Meltzer notes that the source for this type of influence is not simply having money or owning a company. Power also involves having access to such things like technology, people, and the media. Domhoff claims that “it is the cumulative and combined effects of these varying types of power that makes the upper class a ruling class”. And I will completely agree with it. The elitist system in the United States is not a fixed thing. It is in the process of constant evolution as conditions in the world change. The traditional elite, as defined by C. Wright Mills, consisted of politicians, business leaders, lawyers and the military.
Since Mills’ time various other organized groups have gained in power as well. The new elites in America include public interest movement, federal bureaucracy, and national media network. Today, these groups must also be included in any definition of power elite in the United States. Perhaps the most powerful of these new elites is the national media. Since the 1960’s, the world has become extremely mediatized (That’s my own word. It comes from “media”). As a result, American society and human society in general can be characterized as being centered around the power of information.
In the United States, wealth continues to be the basis for power, but this days information provides an important resource for the development of wealth. In order to maintain its power, the contemporary elite must be connected to the information network. As noted by Lichter: “In today’s information-hungry society, the media increasingly play a crucial role in linking social and political elites to one another and to the general public”. This situation has caused situation in which media became a part of the elite system as well.
In this media, a small group of executives decide which issues will constitute the news of the day. In this way, this elite group has a strong influence over the opinions of majority of people in the nation. Furthermore, by deciding which issues are more important, this group has a powerful influence over the beliefs and actions of politicians. Another way in which the media has power in politics can be seen in the fact that politicians need favorable news coverage in order to become elected in the first place. Once elected, the politicians need further coverage in order to continue holding office. It is a widely known fact of political life that neither candidates nor parties can do without the assistance of media specialists”. Because elite power is dependent upon the national media, the media itself has been able to claim its own part within elite system. There is another way in which the national media has power within the elite system. This is in its capacity to serve as a “watchdog” over the other members of the elite (Lichter). If a politician or corporate leader performs an unethical act, the national media is there to make an issue out of the matter.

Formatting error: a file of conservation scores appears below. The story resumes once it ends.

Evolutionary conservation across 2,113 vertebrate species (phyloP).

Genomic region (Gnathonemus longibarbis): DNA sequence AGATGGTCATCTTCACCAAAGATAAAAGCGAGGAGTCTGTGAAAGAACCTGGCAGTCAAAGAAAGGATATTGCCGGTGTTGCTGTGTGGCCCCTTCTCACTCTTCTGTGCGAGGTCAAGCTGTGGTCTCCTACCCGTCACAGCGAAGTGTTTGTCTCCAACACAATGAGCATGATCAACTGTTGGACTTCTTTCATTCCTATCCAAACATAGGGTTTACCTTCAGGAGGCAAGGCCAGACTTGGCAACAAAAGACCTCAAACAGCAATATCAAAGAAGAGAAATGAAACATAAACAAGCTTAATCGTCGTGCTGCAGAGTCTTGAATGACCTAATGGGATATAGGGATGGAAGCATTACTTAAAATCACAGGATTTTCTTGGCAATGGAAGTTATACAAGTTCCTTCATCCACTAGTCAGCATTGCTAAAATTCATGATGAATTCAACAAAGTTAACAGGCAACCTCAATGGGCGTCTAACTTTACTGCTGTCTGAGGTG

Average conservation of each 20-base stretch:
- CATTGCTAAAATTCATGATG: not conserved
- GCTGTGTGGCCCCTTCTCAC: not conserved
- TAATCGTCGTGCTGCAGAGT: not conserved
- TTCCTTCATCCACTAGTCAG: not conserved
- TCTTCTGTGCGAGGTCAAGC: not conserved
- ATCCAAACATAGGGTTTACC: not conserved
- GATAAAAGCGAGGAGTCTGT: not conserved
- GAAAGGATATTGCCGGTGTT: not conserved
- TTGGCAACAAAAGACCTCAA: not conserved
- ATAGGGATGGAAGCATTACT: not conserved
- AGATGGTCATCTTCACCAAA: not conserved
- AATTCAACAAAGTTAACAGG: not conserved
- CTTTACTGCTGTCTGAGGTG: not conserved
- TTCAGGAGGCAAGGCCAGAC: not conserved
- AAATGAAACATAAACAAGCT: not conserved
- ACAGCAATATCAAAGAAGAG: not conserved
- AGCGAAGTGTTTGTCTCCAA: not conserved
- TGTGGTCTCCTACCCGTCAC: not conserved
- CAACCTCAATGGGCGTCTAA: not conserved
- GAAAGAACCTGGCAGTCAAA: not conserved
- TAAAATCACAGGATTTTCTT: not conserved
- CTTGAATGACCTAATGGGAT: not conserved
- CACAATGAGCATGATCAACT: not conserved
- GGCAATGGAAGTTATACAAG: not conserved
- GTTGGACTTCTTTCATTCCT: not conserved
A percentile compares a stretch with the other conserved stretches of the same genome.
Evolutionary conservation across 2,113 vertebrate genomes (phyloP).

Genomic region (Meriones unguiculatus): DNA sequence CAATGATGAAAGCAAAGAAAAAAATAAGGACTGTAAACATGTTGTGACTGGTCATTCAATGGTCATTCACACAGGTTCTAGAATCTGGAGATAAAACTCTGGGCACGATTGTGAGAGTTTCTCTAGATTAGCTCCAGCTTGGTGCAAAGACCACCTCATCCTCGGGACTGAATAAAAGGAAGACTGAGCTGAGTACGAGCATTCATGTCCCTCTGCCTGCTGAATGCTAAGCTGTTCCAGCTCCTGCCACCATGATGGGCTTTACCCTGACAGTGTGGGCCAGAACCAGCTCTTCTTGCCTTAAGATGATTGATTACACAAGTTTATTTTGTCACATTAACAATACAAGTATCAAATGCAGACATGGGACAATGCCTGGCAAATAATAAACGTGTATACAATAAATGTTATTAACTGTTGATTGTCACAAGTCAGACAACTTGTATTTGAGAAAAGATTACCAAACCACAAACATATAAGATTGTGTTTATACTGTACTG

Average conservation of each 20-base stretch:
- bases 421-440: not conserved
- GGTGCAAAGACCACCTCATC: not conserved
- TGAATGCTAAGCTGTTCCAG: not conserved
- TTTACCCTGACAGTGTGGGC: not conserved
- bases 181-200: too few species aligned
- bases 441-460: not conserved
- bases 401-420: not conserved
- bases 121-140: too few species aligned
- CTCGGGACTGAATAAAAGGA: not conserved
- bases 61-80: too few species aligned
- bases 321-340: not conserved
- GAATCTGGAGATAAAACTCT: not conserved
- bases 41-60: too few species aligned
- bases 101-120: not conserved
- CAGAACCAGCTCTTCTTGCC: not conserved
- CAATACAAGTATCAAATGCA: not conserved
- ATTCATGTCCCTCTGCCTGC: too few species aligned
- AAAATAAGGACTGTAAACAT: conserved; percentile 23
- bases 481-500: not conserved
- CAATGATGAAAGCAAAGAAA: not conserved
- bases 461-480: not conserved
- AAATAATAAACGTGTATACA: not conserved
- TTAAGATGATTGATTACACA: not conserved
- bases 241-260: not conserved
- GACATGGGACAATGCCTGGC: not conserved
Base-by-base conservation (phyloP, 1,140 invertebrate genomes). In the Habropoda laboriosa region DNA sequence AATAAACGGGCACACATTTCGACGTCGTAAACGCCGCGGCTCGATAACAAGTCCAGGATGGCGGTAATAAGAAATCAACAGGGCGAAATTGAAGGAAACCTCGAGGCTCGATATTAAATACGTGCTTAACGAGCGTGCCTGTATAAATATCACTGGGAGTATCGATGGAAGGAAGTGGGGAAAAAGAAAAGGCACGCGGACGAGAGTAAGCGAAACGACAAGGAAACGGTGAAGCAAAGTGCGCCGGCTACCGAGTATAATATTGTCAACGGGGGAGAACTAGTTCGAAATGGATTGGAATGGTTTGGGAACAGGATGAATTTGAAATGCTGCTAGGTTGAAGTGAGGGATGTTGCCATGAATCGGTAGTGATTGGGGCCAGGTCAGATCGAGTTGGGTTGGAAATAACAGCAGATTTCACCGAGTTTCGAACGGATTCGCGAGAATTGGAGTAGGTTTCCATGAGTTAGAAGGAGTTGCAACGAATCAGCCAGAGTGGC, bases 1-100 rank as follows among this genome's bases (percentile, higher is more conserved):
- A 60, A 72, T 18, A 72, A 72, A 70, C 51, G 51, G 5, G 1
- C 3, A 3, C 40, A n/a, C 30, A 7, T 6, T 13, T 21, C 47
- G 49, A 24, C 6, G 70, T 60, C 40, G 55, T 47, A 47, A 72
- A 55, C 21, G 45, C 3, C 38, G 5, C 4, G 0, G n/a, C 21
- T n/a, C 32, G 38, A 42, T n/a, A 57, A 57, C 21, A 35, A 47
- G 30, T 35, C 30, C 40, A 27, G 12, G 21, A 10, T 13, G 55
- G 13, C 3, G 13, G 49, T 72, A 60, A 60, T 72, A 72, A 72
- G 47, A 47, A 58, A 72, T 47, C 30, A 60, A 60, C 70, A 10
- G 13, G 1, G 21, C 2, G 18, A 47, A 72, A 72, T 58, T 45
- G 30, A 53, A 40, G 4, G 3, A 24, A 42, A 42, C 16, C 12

Because of this factor, the media is at least equal in power to the most powerful of the nation’s wealthy. Many politicians and sociologists have argued that the elite system described by C. Wright Mills came to an end as a result of the Vietnam War. However u can see that’s not true. The power elite in America is not dead and, in fact, it shows signs of becoming stronger than ever before. As Domhoff has indicated in his book Who Rules America Now? , corporate influence over politicians continues to be as widespread at the present time as it was in the past.
The elite class in America specifically shows its influence during such political processes as candidate selection, lobbying, and policy-making. Furthermore, as Domhoff has pointed out, positions of political power in America are often occupied by members of the elite themselves. Other researchers in the field of sociology have noted that there are signs that the power elite in America has actually grown in recent years. In particular, the traditional power elite as defined by Mills has now been expanded by the existence of new elites such as the national media.